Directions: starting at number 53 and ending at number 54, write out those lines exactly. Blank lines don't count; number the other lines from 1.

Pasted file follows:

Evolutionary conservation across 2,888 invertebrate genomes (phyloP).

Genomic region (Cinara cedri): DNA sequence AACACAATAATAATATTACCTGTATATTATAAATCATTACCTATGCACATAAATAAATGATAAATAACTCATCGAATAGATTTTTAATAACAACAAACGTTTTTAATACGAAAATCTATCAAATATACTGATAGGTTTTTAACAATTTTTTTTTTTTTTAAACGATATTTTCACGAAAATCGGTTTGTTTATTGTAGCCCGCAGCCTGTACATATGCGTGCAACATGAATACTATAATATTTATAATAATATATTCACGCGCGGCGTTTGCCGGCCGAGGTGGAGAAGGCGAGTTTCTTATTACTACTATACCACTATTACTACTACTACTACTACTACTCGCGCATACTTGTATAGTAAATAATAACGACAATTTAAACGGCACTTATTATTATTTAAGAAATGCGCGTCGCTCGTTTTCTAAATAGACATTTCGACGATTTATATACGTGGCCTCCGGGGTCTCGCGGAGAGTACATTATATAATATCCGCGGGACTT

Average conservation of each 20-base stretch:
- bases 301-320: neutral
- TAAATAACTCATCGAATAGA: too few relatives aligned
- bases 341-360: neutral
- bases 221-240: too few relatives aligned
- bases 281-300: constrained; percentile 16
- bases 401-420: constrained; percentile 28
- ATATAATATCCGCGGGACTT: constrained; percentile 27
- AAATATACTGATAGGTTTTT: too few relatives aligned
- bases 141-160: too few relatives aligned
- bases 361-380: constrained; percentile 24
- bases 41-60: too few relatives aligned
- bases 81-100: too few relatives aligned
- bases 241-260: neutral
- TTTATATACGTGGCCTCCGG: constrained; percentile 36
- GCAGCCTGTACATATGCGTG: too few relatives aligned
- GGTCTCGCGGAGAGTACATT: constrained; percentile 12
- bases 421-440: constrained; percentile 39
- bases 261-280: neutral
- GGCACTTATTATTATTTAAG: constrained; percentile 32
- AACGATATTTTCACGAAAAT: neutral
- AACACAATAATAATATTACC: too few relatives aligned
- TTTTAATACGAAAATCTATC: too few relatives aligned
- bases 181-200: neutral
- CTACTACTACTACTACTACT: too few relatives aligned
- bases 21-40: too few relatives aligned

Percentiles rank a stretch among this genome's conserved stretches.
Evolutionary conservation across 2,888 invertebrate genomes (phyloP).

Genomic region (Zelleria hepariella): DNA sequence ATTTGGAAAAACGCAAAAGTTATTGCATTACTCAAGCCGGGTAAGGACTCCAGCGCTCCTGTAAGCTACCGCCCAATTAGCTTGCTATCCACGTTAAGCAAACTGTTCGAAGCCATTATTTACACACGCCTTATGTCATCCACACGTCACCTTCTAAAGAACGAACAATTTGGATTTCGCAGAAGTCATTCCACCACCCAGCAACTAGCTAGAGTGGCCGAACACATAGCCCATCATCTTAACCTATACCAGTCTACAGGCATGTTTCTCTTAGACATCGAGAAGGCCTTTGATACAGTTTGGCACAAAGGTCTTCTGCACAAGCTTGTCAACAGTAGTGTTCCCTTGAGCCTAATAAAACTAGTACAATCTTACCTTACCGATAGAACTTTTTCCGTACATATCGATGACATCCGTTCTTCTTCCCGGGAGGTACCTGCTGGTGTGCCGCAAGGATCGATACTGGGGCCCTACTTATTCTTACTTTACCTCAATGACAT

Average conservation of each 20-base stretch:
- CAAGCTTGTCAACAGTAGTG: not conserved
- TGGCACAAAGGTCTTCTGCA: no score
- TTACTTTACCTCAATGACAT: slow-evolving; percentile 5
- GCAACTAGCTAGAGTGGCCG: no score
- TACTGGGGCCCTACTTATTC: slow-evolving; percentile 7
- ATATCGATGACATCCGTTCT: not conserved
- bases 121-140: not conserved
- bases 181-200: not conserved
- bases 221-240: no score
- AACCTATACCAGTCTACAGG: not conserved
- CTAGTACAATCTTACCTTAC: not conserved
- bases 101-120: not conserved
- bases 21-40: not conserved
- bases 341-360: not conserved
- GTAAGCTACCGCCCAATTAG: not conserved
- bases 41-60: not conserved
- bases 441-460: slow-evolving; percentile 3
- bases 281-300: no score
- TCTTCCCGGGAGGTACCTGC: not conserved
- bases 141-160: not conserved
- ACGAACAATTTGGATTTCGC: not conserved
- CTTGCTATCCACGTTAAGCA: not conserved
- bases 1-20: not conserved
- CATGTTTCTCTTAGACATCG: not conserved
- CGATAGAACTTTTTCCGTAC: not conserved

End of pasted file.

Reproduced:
- ACGAACAATTTGGATTTCGC: not conserved
- CTTGCTATCCACGTTAAGCA: not conserved